After reading those harsh words, I put the book down for two or three days while ruminating over whether or not to pick it back up. I talked it over with a good friend who's a Baptist, and she encouraged me to overlook Dr. Moreland's comments and go ahead and finish the book because I'd probably get a lot of good out of it. So that's what I decided to do. Then, when I got to page 50, he did it again; Dr. Moreland wrote, in what is almost certainly a reference to Mormon missionaries, "When cultists come to my door . . . ." That's when I tossed the book aside for good.
Perhaps instead of The Role of Reason in the Life of the Soul, a more fitting subtitle for the book would be Making the Case for Conservative Evangelicalism--and ONLY Conservative Evangelicalism.
First of all, as Dr. Stephen Robinson does a great job explaining in his book Are Mormons Christians?, "cult" is simply a code word for "a religion I [the speaker or writer] don't like." Words have both connotations and denotations. The connotation of "cult" is something along the lines of a witchdoctor pitching virgins into a volcano or a bunch of poor brainwashed souls drinking Kool-Aid laced with cyanide just because some Svengali told them to. The denotation, however, is much more mundane. From dictionary.com: "CULT: 1. a particular system of religious worship, especially with reference to its rites and ceremonies. 2. an instance of great veneration of a person, ideal, or thing, especially as manifested by a body of admirers: the physical fitness cult. 3. the object of such devotion. 4. a group or sect bound together by veneration of the same thing, person, ideal, etc. 5. Sociology: a group having a sacred ideology and a set of rites centering around their sacred symbols." By that definition, Dr. Moreland is himself a cultist, though I seriously doubt he would ever describe himself that way. As Dr. Robinson points out, the person branding another religion as a cult is usually well aware that his listeners or readers are thinking of the connotation of the word while the speaker or writer knows he's using the denotation.
In other words, it's an intellectually dishonest move, and someone who is as educated as Dr. Moreland is, and who does what he does for a living, and who has been doing it for as long as he has, would have a hard time making the case that he did it unintentionally. The only other halfway-reasonable explanation is that what I laid out in my last paragraph really and truly is all new information to Dr. Moreland, and that possibility isn't a heck of a lot more flattering than the one in which he deliberately used rhetorical sleight of hand.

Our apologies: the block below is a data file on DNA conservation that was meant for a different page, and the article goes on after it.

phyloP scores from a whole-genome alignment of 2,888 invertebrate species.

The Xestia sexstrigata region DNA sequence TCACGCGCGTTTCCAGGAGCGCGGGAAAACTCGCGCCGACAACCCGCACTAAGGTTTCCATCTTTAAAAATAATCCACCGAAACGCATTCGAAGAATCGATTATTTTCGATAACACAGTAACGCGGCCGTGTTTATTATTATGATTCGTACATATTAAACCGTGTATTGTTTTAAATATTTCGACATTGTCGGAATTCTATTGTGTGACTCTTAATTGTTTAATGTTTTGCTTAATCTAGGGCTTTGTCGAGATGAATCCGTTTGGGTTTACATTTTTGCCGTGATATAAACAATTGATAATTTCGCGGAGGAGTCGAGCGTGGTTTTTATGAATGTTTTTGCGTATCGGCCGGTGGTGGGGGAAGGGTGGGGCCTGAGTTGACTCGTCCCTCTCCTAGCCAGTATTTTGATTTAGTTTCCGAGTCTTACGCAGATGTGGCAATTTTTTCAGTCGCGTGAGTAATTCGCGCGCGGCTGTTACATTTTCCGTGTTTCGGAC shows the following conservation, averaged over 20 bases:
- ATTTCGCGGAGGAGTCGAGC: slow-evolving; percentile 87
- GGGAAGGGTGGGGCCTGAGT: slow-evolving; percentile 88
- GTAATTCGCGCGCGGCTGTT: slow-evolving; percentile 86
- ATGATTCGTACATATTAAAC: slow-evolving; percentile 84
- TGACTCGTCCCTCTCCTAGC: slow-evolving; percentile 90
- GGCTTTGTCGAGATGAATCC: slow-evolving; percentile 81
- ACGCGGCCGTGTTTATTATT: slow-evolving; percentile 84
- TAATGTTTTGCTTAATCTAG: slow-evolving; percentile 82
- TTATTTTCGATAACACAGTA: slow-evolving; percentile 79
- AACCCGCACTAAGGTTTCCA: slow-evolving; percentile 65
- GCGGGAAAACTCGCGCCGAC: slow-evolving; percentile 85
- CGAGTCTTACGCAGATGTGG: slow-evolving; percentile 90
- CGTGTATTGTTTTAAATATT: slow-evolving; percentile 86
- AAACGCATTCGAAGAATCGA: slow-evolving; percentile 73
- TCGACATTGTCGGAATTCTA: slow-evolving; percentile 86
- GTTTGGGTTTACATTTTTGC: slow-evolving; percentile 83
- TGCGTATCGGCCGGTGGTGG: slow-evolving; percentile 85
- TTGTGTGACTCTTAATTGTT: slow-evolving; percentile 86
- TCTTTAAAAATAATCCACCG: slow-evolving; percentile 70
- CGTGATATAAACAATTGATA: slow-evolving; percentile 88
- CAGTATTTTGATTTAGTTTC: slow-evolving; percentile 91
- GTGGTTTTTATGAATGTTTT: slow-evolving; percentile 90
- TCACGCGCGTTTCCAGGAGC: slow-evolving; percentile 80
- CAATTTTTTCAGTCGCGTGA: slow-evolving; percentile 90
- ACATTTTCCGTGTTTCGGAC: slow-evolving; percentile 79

Secondly, there's the whole other issue of just plain common courtesy and common sense. For the sake of argument, let's say that Mormons, Jehovah's Witnesses, and Christian Scientists are all going to hell on a greased pole because of what they believe. Trying to win one of them to Christ by calling him a cultist whose whole religion exists only because Christians got stupid in the nineteenth century is about as charitable and makes about as much sense as trying to win him to Christ by telling him that his wife and kids are ugly.
That approach only alienates potential allies and at the same time helps to foster un-Christ-like holier-than-thou attitudes that in turn lead to Christian infighting. And Dr. Moreland claims that one of his spiritual gifts is evangelism!
In the preface to Mere Christianity, C. S. Lewis compares Christianity to a long hallway with many doors. The hallway represents Christianity in general ("Mere Christianity"), and the different doors represent the different churches within Christianity. Lewis ends the preface by writing, "When you have reached your own room, be kind to those who have chosen different doors and to those who are still in the hall. If they are wrong they need your prayers all the more; and if they are your enemies, then you are under orders to pray for them. That is one of the rules common to the whole house."
Instead of following that wise, compassionate counsel, Dr. Moreland chooses to tar literally millions of his fellow Christians as "cultists."
Sorry, Doc; you lost me . . . and I'm sure a lot of other people, too.